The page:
View from above

July 05,2015
He finally found it, exactly what he had been looking for. An old pickup parked in an overgrown pasture high on the hillside that was he was ever so familiar with. This old truck hasn’t been started in years, and probably never will now, but that’s no matter to Buddy who’s thrilled the rusted tailgate is stuck down. Now that he finally found it, he’ll return to this very spot each year on this special night.
It’s the Fourth of July, his 18th birthday, and he vows this particular spot for fireworks viewing will be top secret from here on. Fireworks have always been his favorite way to celebrate his birthday. It’s been this way since his first birthday at just 10 weeks old, when he was told the fireworks were just for him.A humid breeze flames the tiki torches surrounding this old truck as music from the ’20s crackles through an AM radio. The sky’s on fire as dusk overtakes the backdrop of a brilliant crescent moon while a few stars begin to show themselves. It’s going to be the best fireworks show any eyes could see.

But this year is unlike the last few. Buddy’s got his ears on for the bombs bursting in air, plus, he’s pain free. The cooler’s loaded with fresh cold water, homemade strawberry shortcake, whipped cream and even his favorite Frosty Paws. Beside him lie a few wrapped gifts that he’ll tear into on his own time, a few meaty marrow bones and even 18 candles to light when he feels like it. But in the meantime, the moment is the sweetest it can be and he’ll savor it just as it is, curled up on his favorite blanket in the bed of that truck just as he did 18 years ago.

As just a puppy then, he remembers the frowns of disgust that one would bring a pet to a fireworks show. His dad was even told by one canine expert how thoughtless, reckless and inconsiderate he was for demonstrating such animal cruelty. But parked along the river bank beside that cornfield Buddy took it all in with howls and a wagging tail. It was then that his birthday became official. And never did a year pass that Buddy didn’t catch at least one fireworks show. After all, he understood those fireworks were in honor of his birthday, and that just couldn’t be missed.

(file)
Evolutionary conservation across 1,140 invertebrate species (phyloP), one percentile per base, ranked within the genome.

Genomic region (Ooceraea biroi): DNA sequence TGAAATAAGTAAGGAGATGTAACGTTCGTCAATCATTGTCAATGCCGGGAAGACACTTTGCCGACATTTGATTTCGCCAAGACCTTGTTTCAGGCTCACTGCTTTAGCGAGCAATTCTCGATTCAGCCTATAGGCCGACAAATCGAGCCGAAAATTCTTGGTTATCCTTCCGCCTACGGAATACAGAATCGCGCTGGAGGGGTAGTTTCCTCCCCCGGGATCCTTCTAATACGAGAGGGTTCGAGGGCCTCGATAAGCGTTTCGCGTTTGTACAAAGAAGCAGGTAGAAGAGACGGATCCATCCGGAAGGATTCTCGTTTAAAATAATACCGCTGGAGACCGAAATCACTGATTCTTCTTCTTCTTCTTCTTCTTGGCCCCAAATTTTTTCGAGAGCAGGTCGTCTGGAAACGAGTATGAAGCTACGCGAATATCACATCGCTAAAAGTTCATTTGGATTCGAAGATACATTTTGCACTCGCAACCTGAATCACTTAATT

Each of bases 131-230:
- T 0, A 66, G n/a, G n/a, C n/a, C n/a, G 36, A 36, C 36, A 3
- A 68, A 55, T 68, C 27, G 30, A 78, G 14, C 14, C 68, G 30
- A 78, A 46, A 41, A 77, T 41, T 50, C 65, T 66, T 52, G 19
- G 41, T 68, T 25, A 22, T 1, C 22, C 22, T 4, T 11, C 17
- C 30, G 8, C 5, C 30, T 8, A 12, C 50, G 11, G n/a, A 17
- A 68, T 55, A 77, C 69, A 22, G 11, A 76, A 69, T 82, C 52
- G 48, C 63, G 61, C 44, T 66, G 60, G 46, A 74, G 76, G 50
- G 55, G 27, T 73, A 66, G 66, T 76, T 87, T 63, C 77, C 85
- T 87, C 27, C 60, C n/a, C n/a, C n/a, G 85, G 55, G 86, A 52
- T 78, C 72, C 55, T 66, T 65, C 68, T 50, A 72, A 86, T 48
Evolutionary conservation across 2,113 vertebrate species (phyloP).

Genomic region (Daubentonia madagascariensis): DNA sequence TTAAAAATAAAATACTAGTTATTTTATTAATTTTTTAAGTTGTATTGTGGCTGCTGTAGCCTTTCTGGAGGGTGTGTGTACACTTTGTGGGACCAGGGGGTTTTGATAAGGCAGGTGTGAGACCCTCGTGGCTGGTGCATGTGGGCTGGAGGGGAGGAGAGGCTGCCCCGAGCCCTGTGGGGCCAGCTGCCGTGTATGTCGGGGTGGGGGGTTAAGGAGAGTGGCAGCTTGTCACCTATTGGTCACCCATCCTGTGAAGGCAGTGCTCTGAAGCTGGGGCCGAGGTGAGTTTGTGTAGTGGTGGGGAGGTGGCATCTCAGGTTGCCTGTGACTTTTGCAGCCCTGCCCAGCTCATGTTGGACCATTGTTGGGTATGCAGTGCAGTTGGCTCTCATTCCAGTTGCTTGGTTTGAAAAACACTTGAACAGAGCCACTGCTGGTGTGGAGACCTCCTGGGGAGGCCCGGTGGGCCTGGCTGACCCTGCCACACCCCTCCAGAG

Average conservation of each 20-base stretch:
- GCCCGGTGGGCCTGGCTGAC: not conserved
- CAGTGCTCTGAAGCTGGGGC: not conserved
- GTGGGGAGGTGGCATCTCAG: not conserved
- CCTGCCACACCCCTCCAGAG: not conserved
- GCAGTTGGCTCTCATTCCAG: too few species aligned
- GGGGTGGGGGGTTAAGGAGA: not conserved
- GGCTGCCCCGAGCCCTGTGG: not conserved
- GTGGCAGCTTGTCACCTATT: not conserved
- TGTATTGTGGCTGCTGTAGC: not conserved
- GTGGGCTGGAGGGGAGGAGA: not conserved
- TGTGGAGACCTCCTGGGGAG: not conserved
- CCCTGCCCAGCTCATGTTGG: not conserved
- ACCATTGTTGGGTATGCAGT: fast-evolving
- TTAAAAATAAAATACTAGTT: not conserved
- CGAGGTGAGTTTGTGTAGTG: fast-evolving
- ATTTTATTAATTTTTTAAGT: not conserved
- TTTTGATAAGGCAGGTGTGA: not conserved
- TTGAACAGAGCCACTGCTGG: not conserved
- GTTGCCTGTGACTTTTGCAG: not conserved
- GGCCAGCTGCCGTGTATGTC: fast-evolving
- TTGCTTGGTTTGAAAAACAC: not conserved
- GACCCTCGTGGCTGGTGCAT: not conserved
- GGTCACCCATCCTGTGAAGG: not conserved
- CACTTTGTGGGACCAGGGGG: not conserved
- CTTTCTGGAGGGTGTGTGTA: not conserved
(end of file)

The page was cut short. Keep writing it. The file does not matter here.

As the anticipation builds with nightfall quickly approaching, Buddy gazes off the back of that truck recalling the years that have ticked by. The Fourth of July experience changed somewhat with friends gathering in the back of the truck and other years where it was watched from inside as the skies suddenly opened up and rain pounded the windshield.

At least one year was supposed to be his last and one year he remembers being carried because he couldn’t walk. And then there were a few years of watching from the State House Lawn, one year stopped along the sidewalk, countless blankets and fields. The last few years, Buddy recalls how there wasn’t any sound during those fireworks shows — only brilliant colors. With his ears being stroked, he rested his head on my leg, unsure if this would be our last together. And this year, it wasn’t. One of his fondest Fourths was the view from the bow of our sailboat anchored in Lake Champlain.

Buddy stops to ponder just last year, when he had the best seat in the house, the summit of Camel’s Hump. It was his first year completely “pain free,” sitting close to his best friend of 16 years, shielded from the wind. But this year, he’s not sitting on a giant cold rock in the dark over 4,000 feet up. Instead, he’s got the comfort of a King in the back of that truck from 18 years ago.

In the far distance, a flash of red, white and blue spatters the sky followed by a deep explosion. Buddy lifts his head to catch the show. It’s Buddy’s birthday once again, the Fourth of July, and now he knows it. And until he finds me, waiting for him in that truck, he’ll return to this spot each year hoping I’m there.

Meanwhile, from that distant pasture on that hillside in the middle of nowhere, Buddy looks down off the tailgate of that old rusted truck, wide-eyed and amazed by what he sees. All of America is celebrating below him.

JD Green hosts “The Breakfast Club” on Froggy 100.9 FM. He and his girlfriend, Charilyn Williams, have started Paws, a central Vermont pet bereavement group. It is free and meets monthly at the First Church in Barre, Universalist. For more information, email him at

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